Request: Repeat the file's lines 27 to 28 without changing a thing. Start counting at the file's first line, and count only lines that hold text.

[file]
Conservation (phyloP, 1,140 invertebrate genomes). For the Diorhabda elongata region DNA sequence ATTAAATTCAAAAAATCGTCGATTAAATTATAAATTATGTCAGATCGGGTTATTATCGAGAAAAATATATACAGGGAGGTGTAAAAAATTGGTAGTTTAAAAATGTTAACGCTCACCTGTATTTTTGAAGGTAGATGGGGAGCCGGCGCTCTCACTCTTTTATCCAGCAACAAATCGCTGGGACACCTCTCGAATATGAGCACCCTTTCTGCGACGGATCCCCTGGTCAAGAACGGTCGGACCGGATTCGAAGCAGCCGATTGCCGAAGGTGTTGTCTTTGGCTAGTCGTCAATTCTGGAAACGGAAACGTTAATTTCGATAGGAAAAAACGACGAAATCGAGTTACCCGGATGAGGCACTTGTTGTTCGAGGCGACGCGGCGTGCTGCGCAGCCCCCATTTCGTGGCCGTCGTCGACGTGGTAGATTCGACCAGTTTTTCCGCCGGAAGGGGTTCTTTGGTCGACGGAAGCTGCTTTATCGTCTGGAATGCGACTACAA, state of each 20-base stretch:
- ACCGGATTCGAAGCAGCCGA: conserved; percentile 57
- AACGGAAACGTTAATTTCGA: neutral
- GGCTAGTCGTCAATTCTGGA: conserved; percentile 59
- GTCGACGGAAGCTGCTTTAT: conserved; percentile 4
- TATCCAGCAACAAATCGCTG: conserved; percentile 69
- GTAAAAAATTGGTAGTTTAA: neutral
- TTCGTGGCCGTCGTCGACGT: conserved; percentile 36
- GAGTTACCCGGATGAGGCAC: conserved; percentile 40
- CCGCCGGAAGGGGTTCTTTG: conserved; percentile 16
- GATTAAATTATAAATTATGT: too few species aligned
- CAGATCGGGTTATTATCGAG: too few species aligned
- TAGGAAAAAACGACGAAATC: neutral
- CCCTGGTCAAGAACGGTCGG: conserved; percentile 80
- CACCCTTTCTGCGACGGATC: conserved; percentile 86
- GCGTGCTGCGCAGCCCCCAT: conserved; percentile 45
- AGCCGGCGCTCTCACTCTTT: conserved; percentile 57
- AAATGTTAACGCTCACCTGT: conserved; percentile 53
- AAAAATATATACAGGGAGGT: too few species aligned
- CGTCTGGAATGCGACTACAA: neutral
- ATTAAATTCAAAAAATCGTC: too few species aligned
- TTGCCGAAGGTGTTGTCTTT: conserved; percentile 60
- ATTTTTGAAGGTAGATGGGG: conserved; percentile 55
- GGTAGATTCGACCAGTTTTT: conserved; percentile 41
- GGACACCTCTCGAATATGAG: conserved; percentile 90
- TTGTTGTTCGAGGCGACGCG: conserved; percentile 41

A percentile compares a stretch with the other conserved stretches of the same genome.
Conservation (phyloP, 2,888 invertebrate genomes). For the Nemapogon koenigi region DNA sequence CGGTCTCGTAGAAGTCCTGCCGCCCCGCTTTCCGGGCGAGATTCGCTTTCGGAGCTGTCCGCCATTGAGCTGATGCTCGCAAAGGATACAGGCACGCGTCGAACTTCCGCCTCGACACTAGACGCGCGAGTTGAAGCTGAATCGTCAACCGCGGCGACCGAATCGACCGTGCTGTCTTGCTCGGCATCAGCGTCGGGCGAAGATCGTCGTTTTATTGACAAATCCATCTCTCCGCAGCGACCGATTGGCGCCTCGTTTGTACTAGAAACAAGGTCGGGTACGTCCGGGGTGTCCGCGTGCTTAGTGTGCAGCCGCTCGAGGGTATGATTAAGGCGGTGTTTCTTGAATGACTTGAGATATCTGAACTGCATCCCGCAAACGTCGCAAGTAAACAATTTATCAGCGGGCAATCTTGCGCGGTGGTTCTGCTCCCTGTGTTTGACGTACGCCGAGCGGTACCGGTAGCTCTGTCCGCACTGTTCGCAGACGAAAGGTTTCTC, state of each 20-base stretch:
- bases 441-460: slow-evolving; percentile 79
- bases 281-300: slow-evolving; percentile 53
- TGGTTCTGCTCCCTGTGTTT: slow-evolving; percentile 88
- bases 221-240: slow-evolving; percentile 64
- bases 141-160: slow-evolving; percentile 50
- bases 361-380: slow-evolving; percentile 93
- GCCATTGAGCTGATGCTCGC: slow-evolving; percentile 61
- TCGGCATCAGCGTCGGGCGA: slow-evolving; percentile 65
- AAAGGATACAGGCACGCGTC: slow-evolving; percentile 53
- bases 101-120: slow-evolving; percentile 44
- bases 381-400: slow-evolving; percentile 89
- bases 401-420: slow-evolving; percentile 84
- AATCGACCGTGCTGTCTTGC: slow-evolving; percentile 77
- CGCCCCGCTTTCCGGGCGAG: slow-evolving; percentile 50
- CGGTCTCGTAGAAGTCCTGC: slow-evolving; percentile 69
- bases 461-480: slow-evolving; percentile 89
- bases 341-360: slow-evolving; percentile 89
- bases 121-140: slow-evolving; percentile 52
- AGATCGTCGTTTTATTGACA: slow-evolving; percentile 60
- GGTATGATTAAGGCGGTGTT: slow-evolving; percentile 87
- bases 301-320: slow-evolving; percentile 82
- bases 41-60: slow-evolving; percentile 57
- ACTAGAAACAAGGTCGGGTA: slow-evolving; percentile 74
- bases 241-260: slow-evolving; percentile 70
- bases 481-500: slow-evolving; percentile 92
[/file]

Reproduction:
A percentile compares a stretch with the other conserved stretches of the same genome.
Conservation (phyloP, 2,888 invertebrate genomes). For the Nemapogon koenigi region DNA sequence CGGTCTCGTAGAAGTCCTGCCGCCCCGCTTTCCGGGCGAGATTCGCTTTCGGAGCTGTCCGCCATTGAGCTGATGCTCGCAAAGGATACAGGCACGCGTCGAACTTCCGCCTCGACACTAGACGCGCGAGTTGAAGCTGAATCGTCAACCGCGGCGACCGAATCGACCGTGCTGTCTTGCTCGGCATCAGCGTCGGGCGAAGATCGTCGTTTTATTGACAAATCCATCTCTCCGCAGCGACCGATTGGCGCCTCGTTTGTACTAGAAACAAGGTCGGGTACGTCCGGGGTGTCCGCGTGCTTAGTGTGCAGCCGCTCGAGGGTATGATTAAGGCGGTGTTTCTTGAATGACTTGAGATATCTGAACTGCATCCCGCAAACGTCGCAAGTAAACAATTTATCAGCGGGCAATCTTGCGCGGTGGTTCTGCTCCCTGTGTTTGACGTACGCCGAGCGGTACCGGTAGCTCTGTCCGCACTGTTCGCAGACGAAAGGTTTCTC, state of each 20-base stretch: